Hanne warned people not to get information from social media due to the inability to verify the information and a lack of context. Most people, he said, are singularly focused on what has happened in recent months but not the longer history of the conflict.

“However, my focus is on a massive loss of life,” Hanne said. “It is unprecedented on the Israeli side. They have never lost as much in this way. And this is just completely a shock to the system.”

Robert Rabil, an FAU professor who has researched the Arab-Israeli conflict and terrorism, says that street fighting will be common in Gaza because Israelis want to punish Hamas, though many of the people in Gaza are innocent.

He said that most civilians in Gaza won’t speak out against Hamas because they are scared for their own safety.

“I don’t think that you’re going to see many Palestinians going against Hamas because there is war, and they are afraid for themselves,” Rabil said. “You cannot go against Hamas.” 

Jessica Abramsky is the Editor-in-Chief of the University Press. For more information on this article or others, you can reach Jessica at [email protected] or tweet her @jessabramsky.

Elisabeth Gaffney is the Managing Editor for the University Press. For more information on this article or others, you can reach Elisabeth at [email protected] or DM her on Instagram @elisabethgaff.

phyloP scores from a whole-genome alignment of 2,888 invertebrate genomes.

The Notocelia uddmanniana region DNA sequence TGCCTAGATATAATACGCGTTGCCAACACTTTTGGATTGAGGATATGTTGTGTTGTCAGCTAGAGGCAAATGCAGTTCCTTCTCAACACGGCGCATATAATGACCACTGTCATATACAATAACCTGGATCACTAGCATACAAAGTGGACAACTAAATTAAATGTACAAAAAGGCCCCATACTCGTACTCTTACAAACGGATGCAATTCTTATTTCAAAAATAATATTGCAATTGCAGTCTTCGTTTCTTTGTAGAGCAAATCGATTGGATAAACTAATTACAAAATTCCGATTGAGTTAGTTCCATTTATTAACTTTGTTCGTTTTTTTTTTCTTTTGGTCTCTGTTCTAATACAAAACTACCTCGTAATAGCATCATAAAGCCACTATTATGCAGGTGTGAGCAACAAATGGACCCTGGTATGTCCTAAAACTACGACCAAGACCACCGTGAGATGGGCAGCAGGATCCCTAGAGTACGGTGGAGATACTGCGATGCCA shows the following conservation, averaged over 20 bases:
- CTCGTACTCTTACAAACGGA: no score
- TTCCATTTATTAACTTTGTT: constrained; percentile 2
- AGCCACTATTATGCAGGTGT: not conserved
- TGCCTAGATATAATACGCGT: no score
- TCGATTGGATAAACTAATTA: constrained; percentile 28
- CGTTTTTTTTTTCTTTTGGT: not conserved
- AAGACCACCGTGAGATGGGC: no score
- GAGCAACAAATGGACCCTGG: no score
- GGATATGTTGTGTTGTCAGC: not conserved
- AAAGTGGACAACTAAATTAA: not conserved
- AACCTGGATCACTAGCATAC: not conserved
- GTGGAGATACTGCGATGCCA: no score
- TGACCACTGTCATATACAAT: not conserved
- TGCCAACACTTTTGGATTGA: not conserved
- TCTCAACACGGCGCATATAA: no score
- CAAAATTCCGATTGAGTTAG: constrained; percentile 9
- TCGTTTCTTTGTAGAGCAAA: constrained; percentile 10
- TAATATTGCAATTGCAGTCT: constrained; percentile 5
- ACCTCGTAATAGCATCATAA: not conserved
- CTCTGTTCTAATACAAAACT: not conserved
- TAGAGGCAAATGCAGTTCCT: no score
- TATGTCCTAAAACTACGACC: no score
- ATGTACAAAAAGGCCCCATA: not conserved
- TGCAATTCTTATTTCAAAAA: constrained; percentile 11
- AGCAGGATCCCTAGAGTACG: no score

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About the Contributors
Jessica Abramsky
Jessica Abramsky, Editor-in-Chief
Jessica Abramsky is a staff writer for the University Press. She previously served as the Editor-in-Chief during the 2023-2024 school year and as News Editor during the Spring 2023 semester. She is a junior majoring in multimedia journalism who hopes to be a respected editor at a major news organization. You can reach Jessica at [email protected] or DM her on Instagram @jessabramsky.
Elisabeth Gaffney
Elisabeth Gaffney, Editor-at-Large
Elisabeth is a senior majoring in multimedia journalism and double minoring in linguistics and sociology. She is a creative, kitten and coffee-loving workaholic with a love for the performing arts and storytelling. She hopes to one day work as a reporter at an established newspaper. In summer 2024, she is interning with The 11th Hour with Stephanie Ruhle at MSNBC in New York City.

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  • K

    KirkJan 25, 2024 at 4:07 pm

    I am disgusted by the actions of the leadership of FAU. They display a deep ignorance of the situation in Israel.

    I come from the deep south and grew up in the 60s but had to move to Israel to see what blacks must have felt like in the US in the 60s because the Israelis treat even their own Arab citizens like garbage.

    I have seen the IDF chain Arab children to the hood of their jeep so they could travel through occupied territories without conflict.

  • K

    KaylaDec 30, 2023 at 12:10 am

    Informative article!